With no destination in mind – but with a firm desire to road trip – I left my last meeting on Friday with only the open road before me. I had to get home from Dash Point, Washington to Portland. This is a quarterly trip so I was used to the routine of getting on I-5 south. Part of me wanted to get home and be a responsible leaf-raking home owner.
For no reason that I can explain, just north of Centralia I veered off the freeway and headed to the coast. Ironically – the retreat I had been just attending was all about decision making. My head was full of ethical discernments. This was spontaneous – absolutely no discerning other than seeing a road sign saying “Aberdeen/Raymond” next exit.
Taking all the anticipation out of this road trip tale – I ended up in Astoria, Oregon for 2 days. Best decision I have made in quite some time – I must have learned something at that retreat.
Some of the highlights:
Early morning photo shooting in Astoria and exploring this wonderful and historic town – founded in 1811!
Wave watching at Cape Disappointment (not disappointing!!)
Buoy Beer for dinner
And finally, there is this little church about 2 miles west of the Astoria Megler bridge on the way to Ilwaco, Washington that I have passed a hundred times. It’s in the middle of nowhere but is beautiful in its simplicity and isolation. I have regretted never stopping and learning the story of this church by the sea. I stopped.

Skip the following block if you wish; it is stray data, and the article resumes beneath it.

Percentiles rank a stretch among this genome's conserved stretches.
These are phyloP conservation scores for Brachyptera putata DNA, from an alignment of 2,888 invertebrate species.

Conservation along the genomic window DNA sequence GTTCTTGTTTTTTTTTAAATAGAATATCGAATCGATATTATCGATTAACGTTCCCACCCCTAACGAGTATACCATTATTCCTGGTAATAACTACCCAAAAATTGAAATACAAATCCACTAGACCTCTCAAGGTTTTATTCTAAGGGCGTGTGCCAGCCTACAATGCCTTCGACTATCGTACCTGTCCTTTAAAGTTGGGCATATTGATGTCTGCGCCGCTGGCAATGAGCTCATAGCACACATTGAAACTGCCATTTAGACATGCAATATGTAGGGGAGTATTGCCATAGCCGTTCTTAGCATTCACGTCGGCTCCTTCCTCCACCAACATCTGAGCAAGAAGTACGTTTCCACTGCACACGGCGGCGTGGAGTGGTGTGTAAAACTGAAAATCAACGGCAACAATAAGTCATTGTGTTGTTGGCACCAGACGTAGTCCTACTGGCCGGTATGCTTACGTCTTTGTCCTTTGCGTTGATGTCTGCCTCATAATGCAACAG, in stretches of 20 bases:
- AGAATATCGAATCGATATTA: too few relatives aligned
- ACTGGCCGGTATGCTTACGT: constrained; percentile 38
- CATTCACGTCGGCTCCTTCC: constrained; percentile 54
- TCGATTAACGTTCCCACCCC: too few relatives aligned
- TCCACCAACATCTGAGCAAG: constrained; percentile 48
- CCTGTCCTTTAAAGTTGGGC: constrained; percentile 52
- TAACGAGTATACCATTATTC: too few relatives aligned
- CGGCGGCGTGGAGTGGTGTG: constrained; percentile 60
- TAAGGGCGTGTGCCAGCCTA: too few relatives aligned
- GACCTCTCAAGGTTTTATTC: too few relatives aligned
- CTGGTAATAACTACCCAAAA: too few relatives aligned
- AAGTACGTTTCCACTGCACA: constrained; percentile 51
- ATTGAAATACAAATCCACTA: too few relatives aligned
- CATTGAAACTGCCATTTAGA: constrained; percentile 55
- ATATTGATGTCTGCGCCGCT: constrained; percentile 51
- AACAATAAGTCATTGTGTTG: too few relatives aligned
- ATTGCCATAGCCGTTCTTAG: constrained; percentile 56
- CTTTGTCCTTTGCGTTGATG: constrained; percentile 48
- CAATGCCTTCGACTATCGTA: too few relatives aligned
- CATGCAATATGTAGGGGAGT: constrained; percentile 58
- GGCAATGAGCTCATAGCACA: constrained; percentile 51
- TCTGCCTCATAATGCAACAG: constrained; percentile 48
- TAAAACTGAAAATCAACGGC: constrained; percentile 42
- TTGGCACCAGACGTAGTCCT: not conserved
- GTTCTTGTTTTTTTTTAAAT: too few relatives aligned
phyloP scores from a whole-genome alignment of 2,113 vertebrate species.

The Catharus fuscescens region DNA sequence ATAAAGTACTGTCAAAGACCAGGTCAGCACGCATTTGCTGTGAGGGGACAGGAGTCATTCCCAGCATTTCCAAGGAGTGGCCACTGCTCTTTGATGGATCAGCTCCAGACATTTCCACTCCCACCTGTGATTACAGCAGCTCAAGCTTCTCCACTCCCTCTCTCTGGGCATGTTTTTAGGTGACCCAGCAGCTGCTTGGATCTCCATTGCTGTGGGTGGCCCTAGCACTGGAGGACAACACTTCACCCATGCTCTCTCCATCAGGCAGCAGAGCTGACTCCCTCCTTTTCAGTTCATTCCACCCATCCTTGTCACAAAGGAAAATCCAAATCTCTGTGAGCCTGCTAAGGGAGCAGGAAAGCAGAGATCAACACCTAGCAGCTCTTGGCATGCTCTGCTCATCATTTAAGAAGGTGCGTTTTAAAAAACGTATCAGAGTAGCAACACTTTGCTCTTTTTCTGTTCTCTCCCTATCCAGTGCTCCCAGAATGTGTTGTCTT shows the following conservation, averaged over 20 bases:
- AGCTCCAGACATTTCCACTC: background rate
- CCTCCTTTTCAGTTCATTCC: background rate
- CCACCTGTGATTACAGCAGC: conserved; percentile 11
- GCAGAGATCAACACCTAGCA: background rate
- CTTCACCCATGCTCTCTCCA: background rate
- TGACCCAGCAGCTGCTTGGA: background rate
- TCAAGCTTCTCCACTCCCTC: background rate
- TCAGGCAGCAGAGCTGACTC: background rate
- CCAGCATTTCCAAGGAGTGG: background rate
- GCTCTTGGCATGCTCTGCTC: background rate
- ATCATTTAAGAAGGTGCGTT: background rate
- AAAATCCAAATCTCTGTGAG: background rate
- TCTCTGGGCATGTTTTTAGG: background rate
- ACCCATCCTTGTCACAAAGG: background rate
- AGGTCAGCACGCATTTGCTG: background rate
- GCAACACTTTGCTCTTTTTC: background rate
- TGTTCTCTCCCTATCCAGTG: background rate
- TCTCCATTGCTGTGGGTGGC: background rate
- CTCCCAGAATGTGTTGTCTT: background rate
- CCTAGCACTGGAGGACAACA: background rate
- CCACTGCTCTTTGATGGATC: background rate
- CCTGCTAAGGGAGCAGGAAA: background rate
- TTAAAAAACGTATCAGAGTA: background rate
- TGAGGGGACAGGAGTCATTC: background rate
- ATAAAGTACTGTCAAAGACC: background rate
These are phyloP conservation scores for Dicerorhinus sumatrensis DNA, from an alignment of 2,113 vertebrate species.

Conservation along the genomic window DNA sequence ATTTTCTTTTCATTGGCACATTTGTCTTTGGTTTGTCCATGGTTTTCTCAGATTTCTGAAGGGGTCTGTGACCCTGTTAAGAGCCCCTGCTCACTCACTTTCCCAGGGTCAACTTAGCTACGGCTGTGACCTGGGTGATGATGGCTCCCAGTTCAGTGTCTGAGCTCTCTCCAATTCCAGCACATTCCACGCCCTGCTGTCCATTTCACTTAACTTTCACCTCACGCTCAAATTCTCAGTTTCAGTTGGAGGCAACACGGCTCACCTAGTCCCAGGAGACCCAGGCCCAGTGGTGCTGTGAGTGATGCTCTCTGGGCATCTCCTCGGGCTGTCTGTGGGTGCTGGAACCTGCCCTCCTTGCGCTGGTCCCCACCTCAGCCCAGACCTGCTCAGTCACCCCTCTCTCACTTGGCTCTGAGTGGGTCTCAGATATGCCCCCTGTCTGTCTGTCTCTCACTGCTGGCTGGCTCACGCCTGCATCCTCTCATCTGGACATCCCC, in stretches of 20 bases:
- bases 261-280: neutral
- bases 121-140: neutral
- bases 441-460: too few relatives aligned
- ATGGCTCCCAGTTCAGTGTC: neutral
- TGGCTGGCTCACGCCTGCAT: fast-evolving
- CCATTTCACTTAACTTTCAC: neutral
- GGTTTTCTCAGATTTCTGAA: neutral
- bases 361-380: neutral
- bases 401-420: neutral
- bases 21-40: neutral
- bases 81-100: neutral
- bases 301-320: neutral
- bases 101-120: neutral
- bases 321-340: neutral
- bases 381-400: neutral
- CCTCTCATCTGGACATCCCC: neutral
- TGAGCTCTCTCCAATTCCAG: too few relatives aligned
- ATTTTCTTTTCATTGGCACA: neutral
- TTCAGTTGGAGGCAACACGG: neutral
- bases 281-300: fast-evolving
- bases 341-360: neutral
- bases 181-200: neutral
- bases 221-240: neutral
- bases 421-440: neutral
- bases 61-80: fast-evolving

History fans (I am one!) should read Peter Stark’s Astoria – recently released in paperback – for a closer look at the early years of Astoria.
Astoria has transformed from river city with an economy and industry (most significantly fish canneries) reliant on the Columbia River – to an artistic corner of Oregon – focused on tourism and the two mainstays of Oregon – beer and coffee.
The Columbia River is still a strong force. Cargo ships provide entertainment as their huge hulks pass by the waterfront. And the nautical history is never far away – including the Flavel House Museum (George Flavel was the Columbia’s first river pilot back in 1850). But you are more likely to see Willapa Bay Oysters featured on area menu’s than Columbia River salmon.